Starting in 1933, though, the Murphys suffered a devastating string of misfortunes that finally forced them to return to the United States. Patrick’s tuberculosis returned aggressively; the Murphy family business, the Mark Cross company of leather goods, had gone nearly bankrupt since the death of Gerald’s father in 1931; and the growing rise of fascism in Europe made Americans an unpopular presence in many quarters. Already, Gerald had pulled the eldest son, Baoth, out of boarding school in Germany, because he had been forced to practice military drills in the schoolyard and perform the Nazi salute; and once, while setting into port in a small Italian town, the family had been surrounded by local men swimming in the harbour, shouting “Mare nostrum” (our sea). Setting ashore, they found posters of Mussolini prominently displayed. The Murphys sold the Villa America and sailed to New York.
Then, in 1935, Patrick contracted measles while at boarding school. The measles turned into spinal meningitis, and Patrick died before Gerald and Sara could even arrange a trip to visit him.
Baoth died in January 1937 in a sanatorium in upstate New York.
It is possible to see both the Fitzgerald’s and the Murphy’s as tragic emblems of the entire 1920s modernist Parisian society. Certainly, Tomkins notes, Scott Fitzgerald saw his friends in this light: as “symbols of the great theme of the Lost Generation: romantic disappointment.” Gerald Murphy, to a certain extent, agreed. In the midst of the most turbulent years, Gerald once said to Fitzgerald, “Only the invented part of our life – the unreal part – has had any scheme, any beauty. Life itself has stepped in now and blundered, scarred and destroyed.” Nevertheless, the stricken couple soldiered on.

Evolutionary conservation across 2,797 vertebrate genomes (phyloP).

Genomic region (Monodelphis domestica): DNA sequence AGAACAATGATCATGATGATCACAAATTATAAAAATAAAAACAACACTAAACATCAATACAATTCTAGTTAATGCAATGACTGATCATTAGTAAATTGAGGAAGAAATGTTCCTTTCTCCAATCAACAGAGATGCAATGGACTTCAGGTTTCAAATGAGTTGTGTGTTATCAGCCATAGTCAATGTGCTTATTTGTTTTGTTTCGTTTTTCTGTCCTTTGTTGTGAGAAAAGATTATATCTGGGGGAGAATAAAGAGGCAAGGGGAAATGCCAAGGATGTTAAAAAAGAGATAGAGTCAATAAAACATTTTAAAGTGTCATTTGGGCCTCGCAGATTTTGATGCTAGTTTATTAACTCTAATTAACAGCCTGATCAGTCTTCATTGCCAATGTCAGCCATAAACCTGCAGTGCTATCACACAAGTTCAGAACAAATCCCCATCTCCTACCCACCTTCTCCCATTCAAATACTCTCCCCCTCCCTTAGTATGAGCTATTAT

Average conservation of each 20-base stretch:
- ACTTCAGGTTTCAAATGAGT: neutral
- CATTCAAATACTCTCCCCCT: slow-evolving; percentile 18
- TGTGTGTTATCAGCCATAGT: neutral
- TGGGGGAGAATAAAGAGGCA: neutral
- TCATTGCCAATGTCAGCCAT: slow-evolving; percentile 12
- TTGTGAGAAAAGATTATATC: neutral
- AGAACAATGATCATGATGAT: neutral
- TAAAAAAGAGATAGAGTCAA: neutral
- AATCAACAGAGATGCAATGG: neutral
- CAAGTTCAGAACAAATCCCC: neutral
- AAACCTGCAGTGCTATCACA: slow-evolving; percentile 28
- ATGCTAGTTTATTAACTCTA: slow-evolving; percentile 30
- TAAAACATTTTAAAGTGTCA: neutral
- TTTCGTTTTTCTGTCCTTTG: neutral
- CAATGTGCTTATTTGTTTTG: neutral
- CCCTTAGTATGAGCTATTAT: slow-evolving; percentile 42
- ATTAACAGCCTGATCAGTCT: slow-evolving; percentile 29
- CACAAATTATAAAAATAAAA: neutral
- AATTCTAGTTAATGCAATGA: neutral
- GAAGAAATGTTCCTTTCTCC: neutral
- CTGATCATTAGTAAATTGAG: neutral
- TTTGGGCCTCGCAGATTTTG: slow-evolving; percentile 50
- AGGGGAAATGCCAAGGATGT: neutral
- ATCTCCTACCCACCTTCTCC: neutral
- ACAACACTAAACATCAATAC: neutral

There is currently a minor resurgence in interest in the Murphys. Gerald had studied painting briefly, in Paris, with the main set designer for the Ballet Russe, and spent the next few years slowly producing fourteen large modernist canvases. He stopped painting when Patrick became sick and, over the next few decades, his work was forgotten, and several of the paintings lost. Apart from one exhibit of them in Dallas in 1960, they were largely forgotten. Now, though, Murphy’s paintings are recognized as significant examples of an American response to French Abstractionism and Cubism, and precursors to the Pop Art movement of the mid-twentieth century. This past year, all the remaining canvases, and several other artworks of friends and followers, were displayed in an exhibit titled “Making It New: The Art and Style of Sara & Gerald Murphy,” at the Williams College Museum of Art, in Williamstown, Massachusetts. There have been several reviews and reminiscences of the Murphy’s lives and work, most notably in The New Yorker, by Peter Schjeldahl, and on popmatters.com, by John Davidson.
Although it is true that the Murphys would not be nearly so well-known today if it were not for the friends they made, they were not simply 1920s versions of Paris Hilton, rich party-goers. They were people of moderate wealth, better than average artistic taste, and boundless curiosity and sociability. They are models for all of us who, while acknowledging we are not geniuses ourselves, still like to enjoy the creations of others and want to leave the world both an aesthetically and morally improved place when we are finished with it.